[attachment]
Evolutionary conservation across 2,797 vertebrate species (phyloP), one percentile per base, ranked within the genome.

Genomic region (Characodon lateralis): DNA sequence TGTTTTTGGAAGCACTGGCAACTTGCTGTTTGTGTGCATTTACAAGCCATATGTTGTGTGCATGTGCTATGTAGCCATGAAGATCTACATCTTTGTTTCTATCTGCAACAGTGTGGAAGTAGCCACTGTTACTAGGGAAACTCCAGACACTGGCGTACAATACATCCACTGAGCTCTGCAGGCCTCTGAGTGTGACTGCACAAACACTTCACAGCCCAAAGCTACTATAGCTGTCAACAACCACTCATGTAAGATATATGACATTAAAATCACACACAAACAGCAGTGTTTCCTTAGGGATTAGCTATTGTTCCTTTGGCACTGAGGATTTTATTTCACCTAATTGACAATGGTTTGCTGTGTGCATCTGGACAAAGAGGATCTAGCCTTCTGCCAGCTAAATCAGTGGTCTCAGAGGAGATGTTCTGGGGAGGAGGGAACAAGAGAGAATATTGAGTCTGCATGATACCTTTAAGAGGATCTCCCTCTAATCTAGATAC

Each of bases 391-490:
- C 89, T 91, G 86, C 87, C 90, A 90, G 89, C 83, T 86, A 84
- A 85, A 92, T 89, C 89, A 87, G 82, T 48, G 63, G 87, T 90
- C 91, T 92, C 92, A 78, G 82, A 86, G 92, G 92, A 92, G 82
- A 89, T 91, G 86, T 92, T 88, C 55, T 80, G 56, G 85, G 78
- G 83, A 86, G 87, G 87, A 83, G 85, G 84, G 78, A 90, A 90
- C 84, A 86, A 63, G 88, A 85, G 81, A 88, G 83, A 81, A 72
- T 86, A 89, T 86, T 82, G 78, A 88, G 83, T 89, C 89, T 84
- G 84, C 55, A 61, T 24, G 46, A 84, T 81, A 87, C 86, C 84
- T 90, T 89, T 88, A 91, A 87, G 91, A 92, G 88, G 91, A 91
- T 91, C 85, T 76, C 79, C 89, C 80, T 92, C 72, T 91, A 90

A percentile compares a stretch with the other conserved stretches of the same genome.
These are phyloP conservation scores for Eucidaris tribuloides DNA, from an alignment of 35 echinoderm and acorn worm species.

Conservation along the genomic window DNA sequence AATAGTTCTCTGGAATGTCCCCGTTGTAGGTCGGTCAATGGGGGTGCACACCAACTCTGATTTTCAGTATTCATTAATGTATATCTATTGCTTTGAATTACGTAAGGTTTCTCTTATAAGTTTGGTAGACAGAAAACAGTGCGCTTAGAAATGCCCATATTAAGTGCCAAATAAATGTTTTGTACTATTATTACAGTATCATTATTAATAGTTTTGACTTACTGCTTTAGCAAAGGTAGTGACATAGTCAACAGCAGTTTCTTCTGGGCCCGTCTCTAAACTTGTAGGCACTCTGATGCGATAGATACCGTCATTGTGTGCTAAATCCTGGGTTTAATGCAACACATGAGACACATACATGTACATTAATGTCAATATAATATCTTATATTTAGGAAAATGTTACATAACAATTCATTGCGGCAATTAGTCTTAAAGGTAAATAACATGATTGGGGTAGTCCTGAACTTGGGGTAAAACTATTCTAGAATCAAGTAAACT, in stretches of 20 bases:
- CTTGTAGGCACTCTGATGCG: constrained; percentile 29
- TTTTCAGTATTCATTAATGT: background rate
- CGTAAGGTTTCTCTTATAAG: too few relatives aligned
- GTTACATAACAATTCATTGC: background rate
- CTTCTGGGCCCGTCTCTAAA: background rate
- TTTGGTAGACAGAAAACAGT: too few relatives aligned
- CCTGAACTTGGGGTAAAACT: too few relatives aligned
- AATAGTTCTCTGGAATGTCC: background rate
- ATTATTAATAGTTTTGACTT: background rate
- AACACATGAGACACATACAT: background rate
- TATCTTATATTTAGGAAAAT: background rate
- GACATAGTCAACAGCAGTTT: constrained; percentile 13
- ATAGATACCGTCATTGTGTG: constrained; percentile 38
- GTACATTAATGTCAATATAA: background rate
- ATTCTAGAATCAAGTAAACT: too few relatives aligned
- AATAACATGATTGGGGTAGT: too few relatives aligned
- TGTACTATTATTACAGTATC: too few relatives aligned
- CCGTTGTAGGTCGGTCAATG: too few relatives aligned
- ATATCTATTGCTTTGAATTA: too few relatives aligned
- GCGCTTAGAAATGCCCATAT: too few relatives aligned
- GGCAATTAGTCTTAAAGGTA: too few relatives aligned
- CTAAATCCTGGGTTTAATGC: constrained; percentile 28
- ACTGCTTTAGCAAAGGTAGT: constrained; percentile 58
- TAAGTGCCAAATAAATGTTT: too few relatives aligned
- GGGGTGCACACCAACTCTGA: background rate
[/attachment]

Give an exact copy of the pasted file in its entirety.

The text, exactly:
Evolutionary conservation across 2,797 vertebrate species (phyloP), one percentile per base, ranked within the genome.

Genomic region (Characodon lateralis): DNA sequence TGTTTTTGGAAGCACTGGCAACTTGCTGTTTGTGTGCATTTACAAGCCATATGTTGTGTGCATGTGCTATGTAGCCATGAAGATCTACATCTTTGTTTCTATCTGCAACAGTGTGGAAGTAGCCACTGTTACTAGGGAAACTCCAGACACTGGCGTACAATACATCCACTGAGCTCTGCAGGCCTCTGAGTGTGACTGCACAAACACTTCACAGCCCAAAGCTACTATAGCTGTCAACAACCACTCATGTAAGATATATGACATTAAAATCACACACAAACAGCAGTGTTTCCTTAGGGATTAGCTATTGTTCCTTTGGCACTGAGGATTTTATTTCACCTAATTGACAATGGTTTGCTGTGTGCATCTGGACAAAGAGGATCTAGCCTTCTGCCAGCTAAATCAGTGGTCTCAGAGGAGATGTTCTGGGGAGGAGGGAACAAGAGAGAATATTGAGTCTGCATGATACCTTTAAGAGGATCTCCCTCTAATCTAGATAC

Each of bases 391-490:
- C 89, T 91, G 86, C 87, C 90, A 90, G 89, C 83, T 86, A 84
- A 85, A 92, T 89, C 89, A 87, G 82, T 48, G 63, G 87, T 90
- C 91, T 92, C 92, A 78, G 82, A 86, G 92, G 92, A 92, G 82
- A 89, T 91, G 86, T 92, T 88, C 55, T 80, G 56, G 85, G 78
- G 83, A 86, G 87, G 87, A 83, G 85, G 84, G 78, A 90, A 90
- C 84, A 86, A 63, G 88, A 85, G 81, A 88, G 83, A 81, A 72
- T 86, A 89, T 86, T 82, G 78, A 88, G 83, T 89, C 89, T 84
- G 84, C 55, A 61, T 24, G 46, A 84, T 81, A 87, C 86, C 84
- T 90, T 89, T 88, A 91, A 87, G 91, A 92, G 88, G 91, A 91
- T 91, C 85, T 76, C 79, C 89, C 80, T 92, C 72, T 91, A 90

A percentile compares a stretch with the other conserved stretches of the same genome.
These are phyloP conservation scores for Eucidaris tribuloides DNA, from an alignment of 35 echinoderm and acorn worm species.

Conservation along the genomic window DNA sequence AATAGTTCTCTGGAATGTCCCCGTTGTAGGTCGGTCAATGGGGGTGCACACCAACTCTGATTTTCAGTATTCATTAATGTATATCTATTGCTTTGAATTACGTAAGGTTTCTCTTATAAGTTTGGTAGACAGAAAACAGTGCGCTTAGAAATGCCCATATTAAGTGCCAAATAAATGTTTTGTACTATTATTACAGTATCATTATTAATAGTTTTGACTTACTGCTTTAGCAAAGGTAGTGACATAGTCAACAGCAGTTTCTTCTGGGCCCGTCTCTAAACTTGTAGGCACTCTGATGCGATAGATACCGTCATTGTGTGCTAAATCCTGGGTTTAATGCAACACATGAGACACATACATGTACATTAATGTCAATATAATATCTTATATTTAGGAAAATGTTACATAACAATTCATTGCGGCAATTAGTCTTAAAGGTAAATAACATGATTGGGGTAGTCCTGAACTTGGGGTAAAACTATTCTAGAATCAAGTAAACT, in stretches of 20 bases:
- CTTGTAGGCACTCTGATGCG: constrained; percentile 29
- TTTTCAGTATTCATTAATGT: background rate
- CGTAAGGTTTCTCTTATAAG: too few relatives aligned
- GTTACATAACAATTCATTGC: background rate
- CTTCTGGGCCCGTCTCTAAA: background rate
- TTTGGTAGACAGAAAACAGT: too few relatives aligned
- CCTGAACTTGGGGTAAAACT: too few relatives aligned
- AATAGTTCTCTGGAATGTCC: background rate
- ATTATTAATAGTTTTGACTT: background rate
- AACACATGAGACACATACAT: background rate
- TATCTTATATTTAGGAAAAT: background rate
- GACATAGTCAACAGCAGTTT: constrained; percentile 13
- ATAGATACCGTCATTGTGTG: constrained; percentile 38
- GTACATTAATGTCAATATAA: background rate
- ATTCTAGAATCAAGTAAACT: too few relatives aligned
- AATAACATGATTGGGGTAGT: too few relatives aligned
- TGTACTATTATTACAGTATC: too few relatives aligned
- CCGTTGTAGGTCGGTCAATG: too few relatives aligned
- ATATCTATTGCTTTGAATTA: too few relatives aligned
- GCGCTTAGAAATGCCCATAT: too few relatives aligned
- GGCAATTAGTCTTAAAGGTA: too few relatives aligned
- CTAAATCCTGGGTTTAATGC: constrained; percentile 28
- ACTGCTTTAGCAAAGGTAGT: constrained; percentile 58
- TAAGTGCCAAATAAATGTTT: too few relatives aligned
- GGGGTGCACACCAACTCTGA: background rate